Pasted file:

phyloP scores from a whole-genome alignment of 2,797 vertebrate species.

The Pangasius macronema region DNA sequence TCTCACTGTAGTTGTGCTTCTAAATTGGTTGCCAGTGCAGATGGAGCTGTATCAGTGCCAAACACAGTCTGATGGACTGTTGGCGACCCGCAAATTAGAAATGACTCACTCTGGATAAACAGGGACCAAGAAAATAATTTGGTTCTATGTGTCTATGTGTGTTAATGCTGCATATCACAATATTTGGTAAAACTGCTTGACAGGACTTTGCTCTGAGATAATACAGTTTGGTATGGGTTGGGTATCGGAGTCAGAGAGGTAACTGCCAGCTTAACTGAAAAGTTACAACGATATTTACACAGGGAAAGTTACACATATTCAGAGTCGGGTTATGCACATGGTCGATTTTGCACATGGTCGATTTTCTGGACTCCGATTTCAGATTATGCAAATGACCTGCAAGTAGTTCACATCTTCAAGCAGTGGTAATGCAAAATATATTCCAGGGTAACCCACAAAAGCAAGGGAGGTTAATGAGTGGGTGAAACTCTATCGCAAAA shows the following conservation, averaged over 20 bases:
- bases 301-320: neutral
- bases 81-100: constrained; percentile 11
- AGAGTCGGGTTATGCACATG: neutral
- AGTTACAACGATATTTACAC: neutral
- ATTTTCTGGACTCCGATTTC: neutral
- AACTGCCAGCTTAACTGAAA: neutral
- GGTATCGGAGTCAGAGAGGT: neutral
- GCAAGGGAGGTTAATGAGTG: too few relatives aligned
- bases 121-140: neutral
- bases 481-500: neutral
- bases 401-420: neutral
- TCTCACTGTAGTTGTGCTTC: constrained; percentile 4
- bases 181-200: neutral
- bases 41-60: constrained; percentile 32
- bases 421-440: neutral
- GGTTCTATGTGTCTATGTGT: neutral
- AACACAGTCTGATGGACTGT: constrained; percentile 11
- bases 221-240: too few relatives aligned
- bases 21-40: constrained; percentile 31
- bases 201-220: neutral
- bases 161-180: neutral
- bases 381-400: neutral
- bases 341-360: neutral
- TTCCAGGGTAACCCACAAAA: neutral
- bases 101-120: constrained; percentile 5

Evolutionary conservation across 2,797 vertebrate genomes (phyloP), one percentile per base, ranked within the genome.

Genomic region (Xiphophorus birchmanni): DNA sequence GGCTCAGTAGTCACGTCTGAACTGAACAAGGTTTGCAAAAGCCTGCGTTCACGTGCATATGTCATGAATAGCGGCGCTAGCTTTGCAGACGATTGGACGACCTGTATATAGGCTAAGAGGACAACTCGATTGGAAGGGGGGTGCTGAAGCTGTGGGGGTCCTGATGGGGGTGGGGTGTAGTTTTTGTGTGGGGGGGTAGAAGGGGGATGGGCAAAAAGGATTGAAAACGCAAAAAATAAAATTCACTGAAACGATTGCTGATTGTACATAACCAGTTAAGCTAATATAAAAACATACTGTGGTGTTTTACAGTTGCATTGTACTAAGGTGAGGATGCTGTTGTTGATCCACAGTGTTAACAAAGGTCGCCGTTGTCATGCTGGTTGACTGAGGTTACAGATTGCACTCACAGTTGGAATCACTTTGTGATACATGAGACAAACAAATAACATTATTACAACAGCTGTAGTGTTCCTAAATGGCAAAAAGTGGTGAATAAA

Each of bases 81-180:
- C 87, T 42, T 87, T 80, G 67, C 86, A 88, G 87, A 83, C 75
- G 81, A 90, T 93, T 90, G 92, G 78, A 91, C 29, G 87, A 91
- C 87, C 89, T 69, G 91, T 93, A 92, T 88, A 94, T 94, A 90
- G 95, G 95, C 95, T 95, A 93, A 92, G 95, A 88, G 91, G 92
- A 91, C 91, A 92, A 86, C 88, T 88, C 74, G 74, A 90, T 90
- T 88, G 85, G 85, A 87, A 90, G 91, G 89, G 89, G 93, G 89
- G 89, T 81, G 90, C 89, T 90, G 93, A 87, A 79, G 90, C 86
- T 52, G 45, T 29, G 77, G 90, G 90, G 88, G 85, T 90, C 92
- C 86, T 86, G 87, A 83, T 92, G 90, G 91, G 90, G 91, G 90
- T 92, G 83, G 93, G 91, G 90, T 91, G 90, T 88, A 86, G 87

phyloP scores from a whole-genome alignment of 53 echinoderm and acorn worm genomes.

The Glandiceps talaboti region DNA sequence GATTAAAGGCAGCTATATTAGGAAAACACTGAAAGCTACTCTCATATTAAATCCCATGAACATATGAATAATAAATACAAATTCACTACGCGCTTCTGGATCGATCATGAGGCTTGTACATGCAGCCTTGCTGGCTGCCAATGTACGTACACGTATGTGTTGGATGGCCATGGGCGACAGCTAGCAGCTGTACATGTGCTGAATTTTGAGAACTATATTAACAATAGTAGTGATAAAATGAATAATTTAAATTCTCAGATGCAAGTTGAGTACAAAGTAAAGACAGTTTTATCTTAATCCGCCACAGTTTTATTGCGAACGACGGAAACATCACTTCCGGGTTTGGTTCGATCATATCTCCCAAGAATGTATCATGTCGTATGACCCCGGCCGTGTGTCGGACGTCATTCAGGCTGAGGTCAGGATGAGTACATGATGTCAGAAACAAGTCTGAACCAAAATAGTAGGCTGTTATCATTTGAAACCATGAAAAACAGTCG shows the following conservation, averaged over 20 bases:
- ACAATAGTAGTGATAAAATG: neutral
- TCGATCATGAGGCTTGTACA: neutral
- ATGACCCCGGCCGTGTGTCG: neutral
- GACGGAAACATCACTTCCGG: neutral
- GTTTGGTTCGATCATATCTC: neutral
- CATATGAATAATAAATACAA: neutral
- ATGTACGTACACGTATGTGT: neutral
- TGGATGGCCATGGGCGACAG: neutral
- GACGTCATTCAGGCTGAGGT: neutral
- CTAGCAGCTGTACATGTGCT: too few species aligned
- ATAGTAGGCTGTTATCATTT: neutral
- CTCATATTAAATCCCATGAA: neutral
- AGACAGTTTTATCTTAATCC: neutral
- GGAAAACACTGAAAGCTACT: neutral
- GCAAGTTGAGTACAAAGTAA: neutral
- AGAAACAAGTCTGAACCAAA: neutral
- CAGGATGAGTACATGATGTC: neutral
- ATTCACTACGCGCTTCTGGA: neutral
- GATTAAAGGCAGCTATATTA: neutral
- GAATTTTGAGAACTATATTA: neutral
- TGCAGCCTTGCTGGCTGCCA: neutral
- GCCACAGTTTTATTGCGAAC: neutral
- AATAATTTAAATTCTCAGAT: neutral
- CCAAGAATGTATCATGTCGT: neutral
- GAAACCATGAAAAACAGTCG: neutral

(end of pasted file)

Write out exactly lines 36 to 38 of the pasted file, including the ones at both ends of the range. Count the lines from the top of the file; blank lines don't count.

- T 88, G 85, G 85, A 87, A 90, G 91, G 89, G 89, G 93, G 89
- G 89, T 81, G 90, C 89, T 90, G 93, A 87, A 79, G 90, C 86
- T 52, G 45, T 29, G 77, G 90, G 90, G 88, G 85, T 90, C 92